Value and growth
The Auckland report focussed on food, transport and the built environment, typically “high waste, high cost and heavily polluting activities”. Similar reports are now informing policy and business innovation for London and Glasgow and other world centres.
Rose says we must step back from the linear ‘take, make, waste’ approach to see where we can release value or unlock growth. This fresh approach needs to be driven by business leaders, mayors and council CEOs who can influence uptake.
Much of the “motivation and responsibility” behind this change is coming from the Ministry for the Environment, MBIE and Treasury which now have policies endorsing the circular economy as part of improving their own services. “It’s being embedded into the way they work.”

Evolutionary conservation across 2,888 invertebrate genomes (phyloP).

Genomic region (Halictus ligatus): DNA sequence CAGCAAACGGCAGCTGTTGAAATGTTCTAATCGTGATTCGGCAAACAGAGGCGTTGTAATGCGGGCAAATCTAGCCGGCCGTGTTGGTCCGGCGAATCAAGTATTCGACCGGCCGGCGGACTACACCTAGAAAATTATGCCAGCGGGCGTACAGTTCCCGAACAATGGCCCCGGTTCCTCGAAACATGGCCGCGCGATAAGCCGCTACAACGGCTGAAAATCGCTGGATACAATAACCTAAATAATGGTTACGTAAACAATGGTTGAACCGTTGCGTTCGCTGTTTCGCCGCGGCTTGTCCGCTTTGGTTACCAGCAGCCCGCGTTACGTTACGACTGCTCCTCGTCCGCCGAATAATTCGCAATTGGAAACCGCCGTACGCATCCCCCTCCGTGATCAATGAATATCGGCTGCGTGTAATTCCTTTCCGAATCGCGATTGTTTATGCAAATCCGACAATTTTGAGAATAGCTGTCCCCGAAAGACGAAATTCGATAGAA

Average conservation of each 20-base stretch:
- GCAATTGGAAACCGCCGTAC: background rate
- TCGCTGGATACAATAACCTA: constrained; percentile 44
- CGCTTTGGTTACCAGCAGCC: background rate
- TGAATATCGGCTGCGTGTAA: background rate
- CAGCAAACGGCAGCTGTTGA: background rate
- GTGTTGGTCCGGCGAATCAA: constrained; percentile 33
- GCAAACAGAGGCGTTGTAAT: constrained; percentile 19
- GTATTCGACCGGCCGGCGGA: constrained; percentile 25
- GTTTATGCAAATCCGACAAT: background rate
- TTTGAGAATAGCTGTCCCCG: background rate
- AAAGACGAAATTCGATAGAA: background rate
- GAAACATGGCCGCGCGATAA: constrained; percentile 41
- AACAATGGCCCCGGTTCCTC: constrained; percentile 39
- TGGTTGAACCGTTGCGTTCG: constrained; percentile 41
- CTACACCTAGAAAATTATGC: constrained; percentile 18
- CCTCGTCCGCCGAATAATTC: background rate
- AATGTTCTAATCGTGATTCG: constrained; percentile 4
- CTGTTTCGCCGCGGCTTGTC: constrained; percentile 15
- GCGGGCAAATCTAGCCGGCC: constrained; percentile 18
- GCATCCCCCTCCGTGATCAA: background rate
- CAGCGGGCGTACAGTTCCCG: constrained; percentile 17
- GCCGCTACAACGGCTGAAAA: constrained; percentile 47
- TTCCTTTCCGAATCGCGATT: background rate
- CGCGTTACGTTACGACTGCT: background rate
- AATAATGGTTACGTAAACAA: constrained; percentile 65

Locally, Rose has had discussion with staff at Napier Port who have existing projects in this space and want to understand how they could play a bigger role in surplus use and better management of resources.
“There may be nothing in it for them, but they know a lot about people and movements in and out of Hawke’s Bay and where efficiencies might be created.”
That should include more efficient use of the rail system and the transport and distribution logistics of getting goods “in, out and around” and to and from the business hubs at Whakatu, Irongate and Awatoto.
“So how many one-way movements are there with empty return trips? Often what’s missing is the connection to make that return trip work.”
Rose believes there are major efficiencies to be gained in the circular model once you get beyond the traditional commercial barriers and communicate across disciplines and projects.
Three holes or one?
The idea of digging a trench for a water main or gas and re-digging it for power or fibre optics rather than digging once for multiple services makes common sense.